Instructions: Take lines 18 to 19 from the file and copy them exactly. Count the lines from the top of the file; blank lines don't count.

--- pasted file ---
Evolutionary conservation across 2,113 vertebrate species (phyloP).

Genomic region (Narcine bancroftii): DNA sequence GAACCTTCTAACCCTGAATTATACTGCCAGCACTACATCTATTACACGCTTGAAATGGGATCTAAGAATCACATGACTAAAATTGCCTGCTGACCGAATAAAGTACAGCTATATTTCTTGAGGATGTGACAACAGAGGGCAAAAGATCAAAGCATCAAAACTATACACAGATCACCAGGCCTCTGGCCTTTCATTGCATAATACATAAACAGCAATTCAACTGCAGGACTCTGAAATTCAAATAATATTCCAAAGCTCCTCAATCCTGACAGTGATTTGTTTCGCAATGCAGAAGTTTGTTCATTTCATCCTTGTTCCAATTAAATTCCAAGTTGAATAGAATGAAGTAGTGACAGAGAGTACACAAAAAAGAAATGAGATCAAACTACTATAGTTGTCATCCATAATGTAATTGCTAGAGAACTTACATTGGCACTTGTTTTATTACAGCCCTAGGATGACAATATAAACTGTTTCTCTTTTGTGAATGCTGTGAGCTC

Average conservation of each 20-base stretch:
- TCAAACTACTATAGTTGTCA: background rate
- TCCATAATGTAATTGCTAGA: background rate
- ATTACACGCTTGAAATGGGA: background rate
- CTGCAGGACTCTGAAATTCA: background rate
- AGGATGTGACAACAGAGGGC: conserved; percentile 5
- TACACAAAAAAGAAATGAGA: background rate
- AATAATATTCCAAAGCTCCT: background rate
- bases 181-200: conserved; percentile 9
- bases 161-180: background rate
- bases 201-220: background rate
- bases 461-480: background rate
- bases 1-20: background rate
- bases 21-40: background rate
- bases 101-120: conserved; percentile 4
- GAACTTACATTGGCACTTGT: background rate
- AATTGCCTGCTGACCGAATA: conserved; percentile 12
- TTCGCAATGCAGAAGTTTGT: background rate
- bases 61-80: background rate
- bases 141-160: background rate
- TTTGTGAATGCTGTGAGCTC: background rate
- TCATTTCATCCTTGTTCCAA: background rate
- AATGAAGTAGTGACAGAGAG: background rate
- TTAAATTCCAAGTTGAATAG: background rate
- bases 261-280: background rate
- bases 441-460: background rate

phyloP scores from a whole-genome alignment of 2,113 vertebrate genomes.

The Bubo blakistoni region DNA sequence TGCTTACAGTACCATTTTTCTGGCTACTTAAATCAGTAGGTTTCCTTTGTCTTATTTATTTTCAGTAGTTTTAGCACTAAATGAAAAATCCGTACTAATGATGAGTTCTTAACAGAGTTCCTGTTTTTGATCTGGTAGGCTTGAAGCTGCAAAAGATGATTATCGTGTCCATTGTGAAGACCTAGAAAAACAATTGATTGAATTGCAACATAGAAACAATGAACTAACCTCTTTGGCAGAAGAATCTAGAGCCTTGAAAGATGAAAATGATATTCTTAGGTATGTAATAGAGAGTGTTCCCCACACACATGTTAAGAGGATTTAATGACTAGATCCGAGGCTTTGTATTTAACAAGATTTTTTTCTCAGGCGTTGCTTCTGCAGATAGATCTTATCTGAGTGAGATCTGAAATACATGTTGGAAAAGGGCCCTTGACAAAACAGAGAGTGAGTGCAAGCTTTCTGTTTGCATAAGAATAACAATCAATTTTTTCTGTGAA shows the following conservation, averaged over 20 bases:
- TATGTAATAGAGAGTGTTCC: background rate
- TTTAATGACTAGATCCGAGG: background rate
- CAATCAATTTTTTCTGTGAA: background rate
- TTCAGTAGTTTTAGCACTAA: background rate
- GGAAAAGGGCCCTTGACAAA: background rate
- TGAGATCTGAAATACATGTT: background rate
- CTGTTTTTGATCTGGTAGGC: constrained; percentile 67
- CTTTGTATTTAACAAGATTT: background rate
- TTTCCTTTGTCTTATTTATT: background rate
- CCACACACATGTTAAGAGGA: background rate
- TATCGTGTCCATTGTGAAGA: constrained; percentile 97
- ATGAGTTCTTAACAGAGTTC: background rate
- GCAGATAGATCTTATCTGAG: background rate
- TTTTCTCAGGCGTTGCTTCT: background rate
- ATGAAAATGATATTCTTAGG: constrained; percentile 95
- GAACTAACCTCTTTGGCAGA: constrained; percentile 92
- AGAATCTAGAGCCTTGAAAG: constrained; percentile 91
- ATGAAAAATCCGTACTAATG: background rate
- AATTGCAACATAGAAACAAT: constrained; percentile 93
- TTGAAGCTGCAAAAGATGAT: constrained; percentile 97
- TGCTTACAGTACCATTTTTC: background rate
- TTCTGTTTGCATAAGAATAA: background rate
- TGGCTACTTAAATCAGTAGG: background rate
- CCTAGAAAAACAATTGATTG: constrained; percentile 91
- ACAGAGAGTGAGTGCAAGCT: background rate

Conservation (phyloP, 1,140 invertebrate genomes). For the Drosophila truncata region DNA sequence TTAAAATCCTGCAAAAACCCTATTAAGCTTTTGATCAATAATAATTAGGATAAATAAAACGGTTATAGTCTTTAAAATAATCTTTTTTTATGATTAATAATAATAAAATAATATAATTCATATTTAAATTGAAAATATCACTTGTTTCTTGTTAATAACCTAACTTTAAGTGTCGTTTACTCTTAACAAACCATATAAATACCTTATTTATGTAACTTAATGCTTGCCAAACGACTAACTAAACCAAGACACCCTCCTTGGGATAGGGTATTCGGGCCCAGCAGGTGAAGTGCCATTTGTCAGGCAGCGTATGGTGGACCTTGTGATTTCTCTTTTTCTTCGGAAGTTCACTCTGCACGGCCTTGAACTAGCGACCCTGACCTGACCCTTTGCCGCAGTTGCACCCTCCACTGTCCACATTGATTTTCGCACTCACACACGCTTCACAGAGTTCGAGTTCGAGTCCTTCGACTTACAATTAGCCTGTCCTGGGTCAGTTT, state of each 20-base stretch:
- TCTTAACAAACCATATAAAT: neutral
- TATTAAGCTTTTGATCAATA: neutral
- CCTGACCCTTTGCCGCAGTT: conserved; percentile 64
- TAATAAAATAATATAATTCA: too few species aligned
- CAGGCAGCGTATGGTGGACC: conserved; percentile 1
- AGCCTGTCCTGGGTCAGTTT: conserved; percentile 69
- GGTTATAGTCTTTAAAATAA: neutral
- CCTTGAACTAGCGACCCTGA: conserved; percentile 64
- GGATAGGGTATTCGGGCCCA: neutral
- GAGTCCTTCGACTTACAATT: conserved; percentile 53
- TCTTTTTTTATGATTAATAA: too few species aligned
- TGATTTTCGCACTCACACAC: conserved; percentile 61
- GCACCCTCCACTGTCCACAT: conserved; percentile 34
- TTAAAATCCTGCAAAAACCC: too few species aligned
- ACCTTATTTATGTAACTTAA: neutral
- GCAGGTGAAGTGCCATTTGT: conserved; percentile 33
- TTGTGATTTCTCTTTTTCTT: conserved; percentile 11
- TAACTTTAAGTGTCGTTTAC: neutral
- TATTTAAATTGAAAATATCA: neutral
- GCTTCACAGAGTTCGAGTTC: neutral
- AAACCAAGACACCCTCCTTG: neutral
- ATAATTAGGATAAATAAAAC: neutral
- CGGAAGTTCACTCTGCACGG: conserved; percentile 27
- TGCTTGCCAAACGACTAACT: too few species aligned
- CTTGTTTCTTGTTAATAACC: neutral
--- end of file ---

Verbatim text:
- GAACTTACATTGGCACTTGT: background rate
- AATTGCCTGCTGACCGAATA: conserved; percentile 12